The cars in the drop-off line moved exceedingly slow one cold morning, and I tried to keep my patience while silently chanting, “Pull forward!”

My daughters and I were almost to the exit spot when I watched two girls hop out of a minivan. In an instant, I saw a pack of Justice-clad tweens swarm one of the passengers while the other stood off to the side pulling her backpack onto tiny shoulders.

“Who are those girls?” I asked.

“They aren’t in my class, but they just really love each other, I guess. They are always hanging on to each other at recess,” one of my kids said.

“Are they nice?” I questioned, eager to hear what they thought.

“Yeah, they are really nice when you are around them. It’s just when they are in a group, they don’t pay much attention to anyone else. Pull up, Mom!” My daughter said this off-handedly, and I could tell she didn’t think much of it.

I watched the gaggle of girls walk up the sidewalk arm-in-arm while the other young student sidled slowly behind them, her head cast downwards.

I did not stop thinking about the incident for the remainder of the day. On one hand, those girls did not do anything wrong but excitedly greet a friend. On the other, they ruined another child’s morning without even trying — without even being aware.

The more I thought about it, the more upset I became.

Why is it so hard to raise nice kids? Kids who are kind, kids who are considerate, kids who include? How do we teach these impressionable minds to be aware of other people?

The answer is obvious. It comes from us. The parents.

How many times do you walk into a room, search out your friends and talk only to them?

Would you rather stick your nose in your iPhone than meet a new person?

How often do you see someone standing off to the side and do not go over and introduce yourself? Even offer a smile?

I’m guilty.

I get it. As an extrovert, I feed off the attention of others. But sometimes I am just tired, too damn tired to strike up a conversation and keep it going with someone I don’t know.

But then I think about that little girl. The one who no one was mean to, but yet was ignored. Not even a simple hello or a nod of acknowledgment. That could be your kid. It could be mine. It may be you, and I know it’s been me.

I am tired of hearing that girls are just mean.

I am exhausted from the excuses for exclusionary behavior.

I am sick of listening to parents saying their kids didn’t do anything. Because that is the problem. They didn’t do anything. We aren’t doing anything.

We are guilty, but too unaware to notice. Too busy to pick up on the signs.

It may be worse when your son or daughter is the bully and picks on other kids, but when we teach our children they can walk through life without noticing other people, without being aware of anyone else — well, we reap what we sow.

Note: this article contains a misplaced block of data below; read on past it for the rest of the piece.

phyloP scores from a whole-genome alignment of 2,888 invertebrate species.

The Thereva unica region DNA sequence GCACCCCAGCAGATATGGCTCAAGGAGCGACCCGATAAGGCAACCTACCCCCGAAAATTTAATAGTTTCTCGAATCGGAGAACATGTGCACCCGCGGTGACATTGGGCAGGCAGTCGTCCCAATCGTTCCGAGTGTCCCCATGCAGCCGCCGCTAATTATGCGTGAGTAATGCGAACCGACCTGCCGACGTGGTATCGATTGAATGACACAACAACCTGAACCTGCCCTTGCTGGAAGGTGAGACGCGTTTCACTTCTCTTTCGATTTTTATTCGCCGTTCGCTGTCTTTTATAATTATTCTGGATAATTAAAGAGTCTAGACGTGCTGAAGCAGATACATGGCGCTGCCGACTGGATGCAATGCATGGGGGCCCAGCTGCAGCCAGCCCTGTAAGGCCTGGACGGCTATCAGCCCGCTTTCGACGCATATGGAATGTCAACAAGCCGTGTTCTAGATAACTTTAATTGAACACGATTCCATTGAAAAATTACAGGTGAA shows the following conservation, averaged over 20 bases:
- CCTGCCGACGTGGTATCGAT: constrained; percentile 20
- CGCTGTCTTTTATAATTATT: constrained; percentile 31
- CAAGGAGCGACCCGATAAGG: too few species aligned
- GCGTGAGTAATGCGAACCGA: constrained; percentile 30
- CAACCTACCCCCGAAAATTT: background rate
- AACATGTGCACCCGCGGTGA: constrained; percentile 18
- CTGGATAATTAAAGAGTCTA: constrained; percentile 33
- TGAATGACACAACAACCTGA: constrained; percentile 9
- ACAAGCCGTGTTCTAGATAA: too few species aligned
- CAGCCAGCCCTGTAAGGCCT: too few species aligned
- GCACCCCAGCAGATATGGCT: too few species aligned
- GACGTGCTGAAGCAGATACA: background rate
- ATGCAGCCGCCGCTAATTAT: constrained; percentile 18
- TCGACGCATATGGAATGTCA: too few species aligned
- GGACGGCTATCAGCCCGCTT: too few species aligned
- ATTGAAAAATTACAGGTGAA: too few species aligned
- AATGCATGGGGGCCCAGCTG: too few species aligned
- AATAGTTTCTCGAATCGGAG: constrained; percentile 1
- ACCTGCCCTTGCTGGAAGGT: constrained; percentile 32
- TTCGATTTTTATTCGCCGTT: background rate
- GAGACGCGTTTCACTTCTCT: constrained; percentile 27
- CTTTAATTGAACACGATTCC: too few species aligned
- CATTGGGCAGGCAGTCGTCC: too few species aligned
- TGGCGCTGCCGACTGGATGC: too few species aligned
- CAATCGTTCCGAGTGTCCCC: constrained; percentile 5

As parents, we do it all the time. We talk about avoiding the PTA because of the cliques while the members forget how to welcome new faces into the fray. We attend a moms’ group once and determine the quality of the women based on a single interaction. We take our kids to the park to encourage them to play with other children, yet we sit off by ourselves.

So, how do we make the change?

+ Teach your kids how to meet new people. Introduce yourself to strangers in front of your child. Show them how easy it is, even if it feels awkward. Practice it at home.

+ Create awareness. Point a child out to your son or daughter that is playing alone. Encourage her to ask the child to join in the activity. It’s so easy.

+Institute friend goals and share experiences. Set a family goal for each member to talk with someone they don’t know well each week. At dinner or another time you are all together, discuss what you learned about the new friend. Hold each person accountable for participating.

+ Watch for unintentional exclusionary behavior. This is the crux of the issue. As parents, we often write behavior off because we know it was not intended to be mean; but how are children supposed to learn if we don’t point it out?

I cringe when one of my children says, “I want to sit next to so-and-so” whenever we are at a gathering, as I know it makes other kids feel bad. I told my daughters that each time they create a stink about sitting next to a person, they are telling someone else that she doesn’t want to sit by them. After one particularly trying birthday party, we made a family rule that we feel grateful whenever we have a seat at the table, but during the event they may play with whomever they want (as long as they include everyone). It avoids a lot of drama caused by seat shuffling.

+ Be brave. The biggest fear most of us have for our children is that they will be ignored — on the playground, in the lunchroom, or at an event. So, we social engineer each activity to ensure they only go to places where they have a friend. But what are we really teaching them?

When we encourage our children to experience new activities by themselves, they develop compassion for others who may be in a similar situation down the road. I find the courage  comes with preparing my kids beforehand with conversation starters or a script to help them introduce themselves.

We don’t realize this as parents, but kids have an uncanny ability to make friends if we just get out of the way.

+ Model the person you want your child to become. We all know talk is cheap. If you want your child to be inclusive, be inclusive yourself. Lend a hand to someone you don’t know well. Keep your snarky comments to a minimum. Introduce yourself to the new neighbors. Talk to that mom or dad standing alone at pick up.

The worst thing that could happen is you may have to talk to a spitter for five minutes.

The best could be you made a very lonely person’s day.

It all starts with one brave parent.

Be brave today.

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